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Parelli Horsenalities

This is a discussion on Parelli Horsenalities within the Horse Trainers forums, part of the Training Horses category
  • What bloodlines does parelli's horses have
  • What horsenality is the alpha mare usually

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    11-30-2012, 06:11 PM
  #61
Showing
From observation, the "horsenalities" has created a lot of confusion. Klaus Ferdinand has a few videos on youtube that better describe horses by common traits and has given these a name for easy reference. I read all that stuff and am glad I didn't get caught up in it as the focus would switch from doing something with the horse to worrying too much about whether it's right or wrong. Do you know why a horse will bond with a person? Because he doesn't know he's a horse. He has no knowledge of what he looks like and can only go by what his mother looks like when he is born.
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    11-30-2012, 06:19 PM
  #62
Super Moderator
Quote:
Originally Posted by bsms    
How much it helps depends on the person knowing how much he has or has not learned. When I first got started in horses, Statelinetack had a bunch of free videos by Chris Irwin. Those videos were of enormous help to me, but they didn't pretend to make you a horse trainer. They just helped you with things like: how to best approach a horse, how to lead a horse, how a horse interprets and expresses aggression, how to handle a horse so the horse won't feel bullied, etc. They were great for teaching me why my horses sometimes acted irritated or nervous around me, and how I could make them feel comfortable.

What worries me is when I see videos like "How to start a colt!" Frankly, if you think you need to see a 30 minute video on how to start a colt, you shouldn't buy a colt and try to start him. If you are just looking to expand your horizons, it is fine. But you cannot learn how to train a problem horse from a video.

Mia doesn't have a malicious bone in her body, but she has enough inner demons of fear and a big lack of confidence that she can be challenging for someone like me to ride. But in today's market, there was no one with experience who would have bought her (or taken her in) for the pleasure of training her and selling her, because the end result wouldn't have enough value to pay for her training. So it was to the auction with her, or up to me to find help and try to work thru things with her. She has been a great horse for me, because she motivated me to learn and she pushes my envelope darn near every ride. But she has been a horrible horse for me, because I've never known what it is like to relax on a horse. Every ride is an adventure, but sometimes I don't want adventure. Boring would be nice, once in a while!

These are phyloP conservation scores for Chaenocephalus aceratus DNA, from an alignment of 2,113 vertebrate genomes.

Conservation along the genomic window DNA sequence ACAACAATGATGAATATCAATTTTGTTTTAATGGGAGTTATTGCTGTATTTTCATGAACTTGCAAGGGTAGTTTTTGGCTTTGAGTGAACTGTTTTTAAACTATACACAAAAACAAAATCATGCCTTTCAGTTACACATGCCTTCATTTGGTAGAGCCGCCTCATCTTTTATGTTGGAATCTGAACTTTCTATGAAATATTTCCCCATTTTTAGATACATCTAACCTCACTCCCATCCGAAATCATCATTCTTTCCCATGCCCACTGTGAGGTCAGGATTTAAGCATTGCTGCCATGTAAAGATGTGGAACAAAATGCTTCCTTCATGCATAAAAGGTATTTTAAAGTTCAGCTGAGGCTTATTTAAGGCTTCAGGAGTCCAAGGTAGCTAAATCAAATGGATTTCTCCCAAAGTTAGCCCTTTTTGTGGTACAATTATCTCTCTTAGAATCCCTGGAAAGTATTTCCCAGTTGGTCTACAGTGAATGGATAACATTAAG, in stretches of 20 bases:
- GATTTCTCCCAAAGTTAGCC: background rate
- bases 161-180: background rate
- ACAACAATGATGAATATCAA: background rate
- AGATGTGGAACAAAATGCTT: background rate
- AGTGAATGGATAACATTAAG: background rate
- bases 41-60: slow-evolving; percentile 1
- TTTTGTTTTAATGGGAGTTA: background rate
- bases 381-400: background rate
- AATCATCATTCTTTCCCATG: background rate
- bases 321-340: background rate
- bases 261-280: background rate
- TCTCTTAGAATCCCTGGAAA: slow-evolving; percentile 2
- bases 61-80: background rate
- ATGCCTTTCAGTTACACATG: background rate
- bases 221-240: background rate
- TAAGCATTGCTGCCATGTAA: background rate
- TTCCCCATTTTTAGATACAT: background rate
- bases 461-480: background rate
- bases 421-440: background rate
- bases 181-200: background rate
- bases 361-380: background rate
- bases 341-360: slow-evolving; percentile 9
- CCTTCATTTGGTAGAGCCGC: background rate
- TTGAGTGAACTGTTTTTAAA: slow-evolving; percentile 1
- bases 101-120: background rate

I honestly think Mia is at the upper limit for someone like me to ever work with. She was way beyond my limit for knowing how to train her. Even with watching a trainer work several horses, and hours of videos, and books, and advice - those aren't a substitute for 20 years with horses, or for an innate understanding of them. And Mia is, to her credit, a sweetheart. After 4+ years with her, I feel comfortable saying she would never intentionally hurt me...but I can still feel stiffness and a bit of soreness in my lower right back, where she unintentionally hurt me 4 years ago in January.

I think the video trainers provide a valuable service to someone who is willing to admit they also need a human to help them. I think they ruin some horses by giving people the belief that they know how to train a horse even tho they are barely competent enough to lead one on a lead line...

I guess, in the end, for some people, there is no cure for stupid.
We seem to be singing from the same sheet on this one anyway!!!
I cringe when I hear someone say that they have learnt how to catch, lead, groom and tack up etc all thanks to one youtube video trainer (Trainer in the loosest possible sense of the word). All I can say is they're really lucky that they bought a good obliging horse that someone else had put a lot of effort into because really these are things that you need to know before you buy a horse - and then they move on to a challenging one and most often disaster strikes
These are the same people who will tell you if things don't work out that its your fault - that you got it wrong - when in reality its often you are just too far out of your comfort zone or the horse is just too much for you. Some things you can put right and some you cant
I got a horse about 8 years ago that had been point to pointed but not fast enough and the seller thought he might make a nice one day eventer.
I loved that horse from day 1, he was perfect on the roads, he came on really well in his dressage and showjumping but the moment his feet touched an open stretch of grass he was gone. I did a few terrifying cross country courses on him - he never hit anything but I felt so out of control over things that weren't going to easily fall down I knew I was out of my strength zone even in the strongest bit. I had him for a while with a rider who competes at the Badminton level and she said he seriously scared her too so as most of our local rides involved going over fields I decided to let him go - to a 6ft 2 196lb man who hunted him no trouble. He just had more weight behind the bit than I ever could